So Pioneer took matters into its own hands and developed its own system, Kadavy says. “We had developed our billing system in Visual FoxPro and Sybase and then we added what we call Pay Online in PHP (hypertext preprocessor) and directly integrated it into our billing system,” he says. “They are two separate systems, but they share the same data.”
Currently about 2,800 of Pioneer’s customers pay online, and 850 of those also receive a paper bill. Kadavy says Pioneer works carefully to lead its customer into the world of EBPP, so it gives them the option of still receiving a paper bill.
Pioneer’s spokesman says the company has overcome the growing pains of such a system and has created something dependable. “Our system is basically as scalable as we want,” Kadavy says. “The only problem has been a lack of disk space, so we upgraded our storage. I don’t see any other scalability problems, as I assume we’re not going to grow exponentially,” he says.
Overall, he adds, EBPP saves not only money, time and reduces error. “Paper and humans always have issues. Of course, you have some novice Web users who will double-click on a button, and we have the expense of processing payments online. But we don’t have to worry about not sufficient funds, so they drawbacks are pretty well offset,” Kadavy says.
Likewise, All West Communications, Kamas, Utah, has been pleased with its implementation of EBPP. Like Pioneer, All West essentially set up its own system, which it started offering to customers in early 2003.
“We bought third-party billing software out of the box,” says Sean Gubler, programmer and analyst for All West. “What we had to do was integrate, and we did the e-billing system ourselves in-house. We maintain a separate database, which we keep in-house to hold other data such as login information and other payment information. The credit card interface is separate.”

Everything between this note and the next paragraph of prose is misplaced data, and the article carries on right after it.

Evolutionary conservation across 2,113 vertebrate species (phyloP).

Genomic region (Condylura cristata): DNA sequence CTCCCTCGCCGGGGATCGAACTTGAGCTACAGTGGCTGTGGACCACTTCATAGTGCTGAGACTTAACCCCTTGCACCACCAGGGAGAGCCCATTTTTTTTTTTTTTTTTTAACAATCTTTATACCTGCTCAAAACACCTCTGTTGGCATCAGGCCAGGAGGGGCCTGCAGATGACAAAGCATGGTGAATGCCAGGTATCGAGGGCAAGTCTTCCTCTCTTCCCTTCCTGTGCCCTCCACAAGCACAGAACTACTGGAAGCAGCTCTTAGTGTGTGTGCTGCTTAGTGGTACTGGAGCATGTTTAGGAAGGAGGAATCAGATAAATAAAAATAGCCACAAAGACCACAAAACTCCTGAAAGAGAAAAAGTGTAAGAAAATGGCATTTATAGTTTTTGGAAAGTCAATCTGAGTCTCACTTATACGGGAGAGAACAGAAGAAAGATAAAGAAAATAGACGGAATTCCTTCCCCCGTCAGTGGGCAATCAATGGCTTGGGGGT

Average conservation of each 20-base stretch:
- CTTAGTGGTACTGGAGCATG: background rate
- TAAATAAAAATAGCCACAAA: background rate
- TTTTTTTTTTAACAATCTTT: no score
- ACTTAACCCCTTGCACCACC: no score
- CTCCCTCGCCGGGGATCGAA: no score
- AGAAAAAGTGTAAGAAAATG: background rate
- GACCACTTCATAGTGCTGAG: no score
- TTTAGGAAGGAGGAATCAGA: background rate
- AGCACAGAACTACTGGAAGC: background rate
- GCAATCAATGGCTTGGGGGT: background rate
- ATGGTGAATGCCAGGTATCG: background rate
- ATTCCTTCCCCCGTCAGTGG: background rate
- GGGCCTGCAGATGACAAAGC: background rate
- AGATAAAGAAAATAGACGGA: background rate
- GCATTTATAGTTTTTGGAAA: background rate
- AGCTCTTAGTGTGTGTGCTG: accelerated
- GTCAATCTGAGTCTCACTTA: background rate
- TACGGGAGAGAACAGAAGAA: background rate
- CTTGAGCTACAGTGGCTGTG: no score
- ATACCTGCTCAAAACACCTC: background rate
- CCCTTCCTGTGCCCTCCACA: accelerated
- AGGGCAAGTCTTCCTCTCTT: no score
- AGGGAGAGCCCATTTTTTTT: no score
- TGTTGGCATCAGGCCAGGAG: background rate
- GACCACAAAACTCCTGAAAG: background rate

Although All West hasn’t marketed its EBPP option aggressively, Gubler says, it does offer a $1 credit per month for customers that eschew paper billing. All West estimates that 5 percent to 10 percent of its customers are using EBPP.
“It’s been steadily growing,” Gubler says. And more people likely will sign up as All West is seeing a good percentage of customers using its Web site simply to view their bills. “Our system allows customers to view a bill online as far back as our archives go, and the online bill looks exactly like the paper bill, so that’s easy for customers.”
Steve Hogan, CEO of CustomCall Data Systems, which provides a Web-based EBPP system for carrier customers, thinks that business offerings will drive residential customers to embrace EBPP. “Residential customers are beginning to demand real-time information like they get at work,” Hogan says. “So that gives them a comfort level, which can lead to them accepting EBPP more readily.”